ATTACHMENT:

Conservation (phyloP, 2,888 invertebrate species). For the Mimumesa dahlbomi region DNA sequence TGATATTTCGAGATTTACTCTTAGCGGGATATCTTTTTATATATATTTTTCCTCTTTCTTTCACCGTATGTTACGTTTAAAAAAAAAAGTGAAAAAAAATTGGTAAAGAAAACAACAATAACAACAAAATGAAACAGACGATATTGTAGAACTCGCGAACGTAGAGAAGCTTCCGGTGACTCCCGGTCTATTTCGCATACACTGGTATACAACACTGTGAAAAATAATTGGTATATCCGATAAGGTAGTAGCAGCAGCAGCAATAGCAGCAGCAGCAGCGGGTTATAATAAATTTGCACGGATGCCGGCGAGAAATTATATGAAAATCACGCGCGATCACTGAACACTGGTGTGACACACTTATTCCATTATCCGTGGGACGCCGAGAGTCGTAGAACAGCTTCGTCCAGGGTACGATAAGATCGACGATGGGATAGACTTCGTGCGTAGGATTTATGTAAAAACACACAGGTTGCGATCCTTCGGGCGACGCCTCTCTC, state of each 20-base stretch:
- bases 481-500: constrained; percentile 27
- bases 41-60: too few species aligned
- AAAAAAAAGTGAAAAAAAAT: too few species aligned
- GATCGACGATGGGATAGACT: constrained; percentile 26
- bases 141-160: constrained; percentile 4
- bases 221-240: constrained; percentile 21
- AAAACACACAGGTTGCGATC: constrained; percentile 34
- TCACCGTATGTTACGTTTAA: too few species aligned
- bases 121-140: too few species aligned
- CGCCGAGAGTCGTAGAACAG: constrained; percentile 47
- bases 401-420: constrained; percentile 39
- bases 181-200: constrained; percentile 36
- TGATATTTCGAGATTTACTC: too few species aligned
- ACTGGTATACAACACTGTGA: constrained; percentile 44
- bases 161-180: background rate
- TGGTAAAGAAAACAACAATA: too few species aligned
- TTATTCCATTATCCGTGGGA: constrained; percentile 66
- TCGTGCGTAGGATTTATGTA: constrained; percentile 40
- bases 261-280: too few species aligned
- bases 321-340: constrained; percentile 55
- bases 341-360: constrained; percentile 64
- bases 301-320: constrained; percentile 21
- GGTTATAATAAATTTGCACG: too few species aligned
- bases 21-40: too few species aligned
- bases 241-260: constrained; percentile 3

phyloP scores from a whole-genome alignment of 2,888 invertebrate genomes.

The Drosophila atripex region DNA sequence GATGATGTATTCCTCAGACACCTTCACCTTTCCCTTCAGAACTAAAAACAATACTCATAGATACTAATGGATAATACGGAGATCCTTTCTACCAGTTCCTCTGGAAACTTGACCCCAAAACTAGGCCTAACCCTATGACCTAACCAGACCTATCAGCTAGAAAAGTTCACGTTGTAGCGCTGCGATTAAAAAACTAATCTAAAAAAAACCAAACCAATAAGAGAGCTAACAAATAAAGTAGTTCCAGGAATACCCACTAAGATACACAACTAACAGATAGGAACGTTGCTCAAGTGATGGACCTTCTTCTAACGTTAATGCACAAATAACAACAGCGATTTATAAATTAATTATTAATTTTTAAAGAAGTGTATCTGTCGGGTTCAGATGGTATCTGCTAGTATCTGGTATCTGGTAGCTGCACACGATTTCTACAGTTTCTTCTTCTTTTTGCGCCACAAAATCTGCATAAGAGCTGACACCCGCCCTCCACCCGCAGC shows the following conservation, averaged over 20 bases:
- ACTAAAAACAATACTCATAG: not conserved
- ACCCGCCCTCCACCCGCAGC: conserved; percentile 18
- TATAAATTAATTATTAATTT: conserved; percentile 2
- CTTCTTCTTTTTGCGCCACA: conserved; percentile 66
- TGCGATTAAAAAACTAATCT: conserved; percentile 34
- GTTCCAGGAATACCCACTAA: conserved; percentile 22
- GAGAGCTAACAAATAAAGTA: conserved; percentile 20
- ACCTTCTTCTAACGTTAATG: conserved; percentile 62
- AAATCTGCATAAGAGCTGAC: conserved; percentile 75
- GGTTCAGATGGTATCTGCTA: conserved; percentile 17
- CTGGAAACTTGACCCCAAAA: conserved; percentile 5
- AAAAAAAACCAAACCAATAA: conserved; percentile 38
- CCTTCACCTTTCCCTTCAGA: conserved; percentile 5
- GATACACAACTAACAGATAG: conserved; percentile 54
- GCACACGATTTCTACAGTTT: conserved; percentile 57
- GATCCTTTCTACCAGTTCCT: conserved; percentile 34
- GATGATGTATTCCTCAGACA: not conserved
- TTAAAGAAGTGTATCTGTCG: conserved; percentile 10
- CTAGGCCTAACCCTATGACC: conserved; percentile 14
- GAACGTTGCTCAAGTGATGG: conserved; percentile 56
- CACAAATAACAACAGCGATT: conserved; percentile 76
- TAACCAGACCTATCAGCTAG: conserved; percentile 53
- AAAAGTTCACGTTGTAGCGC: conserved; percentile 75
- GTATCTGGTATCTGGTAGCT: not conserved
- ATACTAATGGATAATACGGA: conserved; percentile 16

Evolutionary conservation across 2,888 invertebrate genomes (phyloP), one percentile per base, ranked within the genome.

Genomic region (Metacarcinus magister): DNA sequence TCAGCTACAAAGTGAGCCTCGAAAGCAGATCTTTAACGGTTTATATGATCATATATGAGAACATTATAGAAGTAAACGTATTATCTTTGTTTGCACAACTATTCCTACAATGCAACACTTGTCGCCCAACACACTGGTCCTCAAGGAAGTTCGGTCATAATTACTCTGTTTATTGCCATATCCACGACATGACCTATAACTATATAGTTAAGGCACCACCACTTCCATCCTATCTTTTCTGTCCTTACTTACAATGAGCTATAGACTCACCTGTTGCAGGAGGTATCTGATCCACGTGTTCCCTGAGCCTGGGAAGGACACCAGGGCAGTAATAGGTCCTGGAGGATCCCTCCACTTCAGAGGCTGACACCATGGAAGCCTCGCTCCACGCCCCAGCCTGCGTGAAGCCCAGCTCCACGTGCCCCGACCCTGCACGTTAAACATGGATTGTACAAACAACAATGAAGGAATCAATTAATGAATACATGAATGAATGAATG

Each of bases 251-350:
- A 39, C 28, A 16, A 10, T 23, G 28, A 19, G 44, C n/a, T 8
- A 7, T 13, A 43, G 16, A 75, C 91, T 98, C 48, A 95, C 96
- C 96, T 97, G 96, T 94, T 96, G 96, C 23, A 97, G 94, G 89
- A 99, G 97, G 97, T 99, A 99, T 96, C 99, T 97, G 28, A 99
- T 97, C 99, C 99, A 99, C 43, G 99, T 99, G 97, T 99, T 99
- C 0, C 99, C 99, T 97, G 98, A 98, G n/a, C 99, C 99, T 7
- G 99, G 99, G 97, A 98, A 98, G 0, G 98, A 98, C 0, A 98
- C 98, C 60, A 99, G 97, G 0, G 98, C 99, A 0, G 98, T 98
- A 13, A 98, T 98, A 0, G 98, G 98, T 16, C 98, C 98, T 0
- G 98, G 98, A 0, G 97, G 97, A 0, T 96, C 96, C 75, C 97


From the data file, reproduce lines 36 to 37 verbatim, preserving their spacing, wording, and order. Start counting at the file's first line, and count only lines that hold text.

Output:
- ACCTTCTTCTAACGTTAATG: conserved; percentile 62
- AAATCTGCATAAGAGCTGAC: conserved; percentile 75